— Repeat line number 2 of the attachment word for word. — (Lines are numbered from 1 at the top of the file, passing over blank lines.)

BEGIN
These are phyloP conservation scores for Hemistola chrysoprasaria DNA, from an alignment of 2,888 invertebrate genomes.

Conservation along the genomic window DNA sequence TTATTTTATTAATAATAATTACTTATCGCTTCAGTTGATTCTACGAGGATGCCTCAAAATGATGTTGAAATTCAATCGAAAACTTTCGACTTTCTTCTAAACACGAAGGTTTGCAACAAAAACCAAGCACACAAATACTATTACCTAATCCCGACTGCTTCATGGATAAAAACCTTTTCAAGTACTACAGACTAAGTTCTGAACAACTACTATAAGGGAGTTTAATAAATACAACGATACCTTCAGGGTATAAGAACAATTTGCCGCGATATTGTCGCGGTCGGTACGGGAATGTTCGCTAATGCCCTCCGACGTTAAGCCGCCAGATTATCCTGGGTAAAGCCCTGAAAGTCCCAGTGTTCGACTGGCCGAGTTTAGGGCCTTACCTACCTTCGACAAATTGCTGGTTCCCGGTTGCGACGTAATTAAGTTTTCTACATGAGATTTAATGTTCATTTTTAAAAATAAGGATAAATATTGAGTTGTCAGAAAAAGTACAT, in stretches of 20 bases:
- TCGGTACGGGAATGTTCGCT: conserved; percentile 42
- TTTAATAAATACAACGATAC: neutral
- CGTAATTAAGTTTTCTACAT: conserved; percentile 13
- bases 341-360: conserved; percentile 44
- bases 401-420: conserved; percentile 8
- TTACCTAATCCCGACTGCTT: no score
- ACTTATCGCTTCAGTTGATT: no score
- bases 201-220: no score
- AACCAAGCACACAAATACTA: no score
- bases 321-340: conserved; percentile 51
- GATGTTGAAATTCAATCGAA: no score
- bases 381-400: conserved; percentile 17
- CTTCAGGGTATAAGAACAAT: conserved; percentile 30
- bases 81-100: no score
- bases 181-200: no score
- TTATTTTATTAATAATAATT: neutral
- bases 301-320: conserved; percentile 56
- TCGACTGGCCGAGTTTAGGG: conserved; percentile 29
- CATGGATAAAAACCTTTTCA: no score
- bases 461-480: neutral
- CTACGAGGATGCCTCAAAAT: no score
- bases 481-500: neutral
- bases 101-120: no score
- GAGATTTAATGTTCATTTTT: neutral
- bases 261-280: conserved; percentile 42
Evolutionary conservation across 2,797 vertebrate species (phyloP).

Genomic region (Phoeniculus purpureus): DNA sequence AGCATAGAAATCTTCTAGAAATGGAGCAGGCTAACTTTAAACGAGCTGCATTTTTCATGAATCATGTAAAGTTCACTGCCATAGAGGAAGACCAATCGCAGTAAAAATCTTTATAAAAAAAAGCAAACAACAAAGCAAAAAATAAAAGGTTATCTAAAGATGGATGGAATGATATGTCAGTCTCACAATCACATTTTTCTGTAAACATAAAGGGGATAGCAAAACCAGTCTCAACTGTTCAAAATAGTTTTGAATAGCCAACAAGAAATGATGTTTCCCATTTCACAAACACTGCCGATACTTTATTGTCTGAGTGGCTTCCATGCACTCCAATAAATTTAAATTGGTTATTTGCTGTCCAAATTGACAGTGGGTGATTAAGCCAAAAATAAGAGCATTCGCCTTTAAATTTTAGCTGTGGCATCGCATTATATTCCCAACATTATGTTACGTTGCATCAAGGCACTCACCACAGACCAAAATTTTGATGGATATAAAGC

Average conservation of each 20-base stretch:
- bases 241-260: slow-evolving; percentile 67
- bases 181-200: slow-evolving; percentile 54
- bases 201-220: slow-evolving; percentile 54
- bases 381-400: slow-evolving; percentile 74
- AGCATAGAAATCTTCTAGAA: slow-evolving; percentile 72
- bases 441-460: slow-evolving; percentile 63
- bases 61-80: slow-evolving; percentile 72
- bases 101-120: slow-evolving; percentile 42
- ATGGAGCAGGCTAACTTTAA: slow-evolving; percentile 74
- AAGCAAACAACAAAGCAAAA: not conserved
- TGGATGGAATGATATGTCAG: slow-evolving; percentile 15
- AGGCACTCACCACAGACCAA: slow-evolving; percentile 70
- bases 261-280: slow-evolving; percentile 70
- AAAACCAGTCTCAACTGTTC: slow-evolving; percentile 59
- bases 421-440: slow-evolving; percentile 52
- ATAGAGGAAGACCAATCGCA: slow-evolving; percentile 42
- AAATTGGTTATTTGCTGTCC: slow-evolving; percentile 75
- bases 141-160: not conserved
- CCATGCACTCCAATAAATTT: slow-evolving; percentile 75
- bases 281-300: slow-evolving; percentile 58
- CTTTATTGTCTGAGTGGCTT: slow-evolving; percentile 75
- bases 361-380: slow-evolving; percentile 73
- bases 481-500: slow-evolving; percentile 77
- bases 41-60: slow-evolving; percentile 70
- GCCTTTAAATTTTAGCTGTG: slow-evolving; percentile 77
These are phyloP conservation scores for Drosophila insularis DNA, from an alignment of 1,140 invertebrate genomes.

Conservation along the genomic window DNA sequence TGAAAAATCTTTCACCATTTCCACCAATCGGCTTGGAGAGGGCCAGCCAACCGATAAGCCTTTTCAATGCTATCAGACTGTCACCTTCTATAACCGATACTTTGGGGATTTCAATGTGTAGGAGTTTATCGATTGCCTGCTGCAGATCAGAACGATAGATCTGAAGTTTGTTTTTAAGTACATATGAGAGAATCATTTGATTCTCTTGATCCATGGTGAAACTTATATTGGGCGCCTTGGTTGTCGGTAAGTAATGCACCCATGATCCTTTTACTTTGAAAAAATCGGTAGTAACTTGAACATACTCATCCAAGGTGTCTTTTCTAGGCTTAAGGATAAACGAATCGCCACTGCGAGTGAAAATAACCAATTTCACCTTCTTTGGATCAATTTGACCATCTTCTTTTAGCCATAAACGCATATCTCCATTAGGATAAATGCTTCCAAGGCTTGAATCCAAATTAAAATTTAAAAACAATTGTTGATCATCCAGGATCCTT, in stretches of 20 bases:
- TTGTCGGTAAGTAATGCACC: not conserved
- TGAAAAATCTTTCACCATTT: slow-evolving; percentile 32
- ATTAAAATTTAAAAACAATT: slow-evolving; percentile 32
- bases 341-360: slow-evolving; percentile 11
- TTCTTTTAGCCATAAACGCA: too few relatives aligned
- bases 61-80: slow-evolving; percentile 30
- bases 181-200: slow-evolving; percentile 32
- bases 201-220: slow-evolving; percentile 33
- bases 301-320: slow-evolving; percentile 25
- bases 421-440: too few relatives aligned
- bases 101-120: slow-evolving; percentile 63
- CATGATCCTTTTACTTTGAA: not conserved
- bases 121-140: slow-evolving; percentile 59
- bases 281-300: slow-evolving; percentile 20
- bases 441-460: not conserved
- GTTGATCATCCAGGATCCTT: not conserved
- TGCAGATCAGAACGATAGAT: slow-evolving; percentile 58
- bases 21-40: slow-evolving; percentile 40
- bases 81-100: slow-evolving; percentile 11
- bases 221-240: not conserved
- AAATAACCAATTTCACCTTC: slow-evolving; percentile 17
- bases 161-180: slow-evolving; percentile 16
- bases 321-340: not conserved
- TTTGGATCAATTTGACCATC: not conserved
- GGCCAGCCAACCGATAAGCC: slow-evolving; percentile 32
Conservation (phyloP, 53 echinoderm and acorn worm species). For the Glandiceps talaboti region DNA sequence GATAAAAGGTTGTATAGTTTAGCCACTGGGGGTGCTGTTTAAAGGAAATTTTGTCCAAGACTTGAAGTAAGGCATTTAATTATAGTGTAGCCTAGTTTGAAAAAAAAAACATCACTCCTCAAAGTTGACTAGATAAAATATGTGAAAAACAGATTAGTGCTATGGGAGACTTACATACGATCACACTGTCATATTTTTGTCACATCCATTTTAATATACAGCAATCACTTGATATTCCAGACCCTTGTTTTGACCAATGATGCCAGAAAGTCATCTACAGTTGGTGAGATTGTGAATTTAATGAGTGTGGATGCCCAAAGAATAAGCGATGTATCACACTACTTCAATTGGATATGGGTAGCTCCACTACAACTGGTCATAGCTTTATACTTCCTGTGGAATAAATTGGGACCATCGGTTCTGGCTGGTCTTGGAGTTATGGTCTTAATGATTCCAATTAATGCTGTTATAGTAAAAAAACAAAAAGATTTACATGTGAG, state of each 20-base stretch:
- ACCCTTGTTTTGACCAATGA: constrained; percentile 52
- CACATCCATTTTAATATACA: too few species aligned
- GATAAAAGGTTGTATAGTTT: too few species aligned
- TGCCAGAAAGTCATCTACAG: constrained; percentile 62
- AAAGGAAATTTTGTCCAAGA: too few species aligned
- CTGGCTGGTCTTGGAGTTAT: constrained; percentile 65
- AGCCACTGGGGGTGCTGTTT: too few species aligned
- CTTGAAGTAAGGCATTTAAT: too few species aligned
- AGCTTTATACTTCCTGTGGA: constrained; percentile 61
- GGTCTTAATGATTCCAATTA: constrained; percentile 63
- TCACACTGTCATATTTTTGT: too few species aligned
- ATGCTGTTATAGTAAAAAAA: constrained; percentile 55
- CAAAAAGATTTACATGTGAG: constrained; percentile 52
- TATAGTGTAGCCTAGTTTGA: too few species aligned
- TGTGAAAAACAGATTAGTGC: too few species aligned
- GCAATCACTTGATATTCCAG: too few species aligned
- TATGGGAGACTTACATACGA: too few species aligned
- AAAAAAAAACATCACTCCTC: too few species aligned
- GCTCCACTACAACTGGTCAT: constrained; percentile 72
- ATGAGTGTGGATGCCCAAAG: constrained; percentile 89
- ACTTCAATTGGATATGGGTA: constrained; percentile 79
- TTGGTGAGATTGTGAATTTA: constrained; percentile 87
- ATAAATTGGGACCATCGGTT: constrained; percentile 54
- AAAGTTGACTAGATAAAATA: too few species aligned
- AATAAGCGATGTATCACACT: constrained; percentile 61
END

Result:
Conservation along the genomic window DNA sequence TTATTTTATTAATAATAATTACTTATCGCTTCAGTTGATTCTACGAGGATGCCTCAAAATGATGTTGAAATTCAATCGAAAACTTTCGACTTTCTTCTAAACACGAAGGTTTGCAACAAAAACCAAGCACACAAATACTATTACCTAATCCCGACTGCTTCATGGATAAAAACCTTTTCAAGTACTACAGACTAAGTTCTGAACAACTACTATAAGGGAGTTTAATAAATACAACGATACCTTCAGGGTATAAGAACAATTTGCCGCGATATTGTCGCGGTCGGTACGGGAATGTTCGCTAATGCCCTCCGACGTTAAGCCGCCAGATTATCCTGGGTAAAGCCCTGAAAGTCCCAGTGTTCGACTGGCCGAGTTTAGGGCCTTACCTACCTTCGACAAATTGCTGGTTCCCGGTTGCGACGTAATTAAGTTTTCTACATGAGATTTAATGTTCATTTTTAAAAATAAGGATAAATATTGAGTTGTCAGAAAAAGTACAT, in stretches of 20 bases: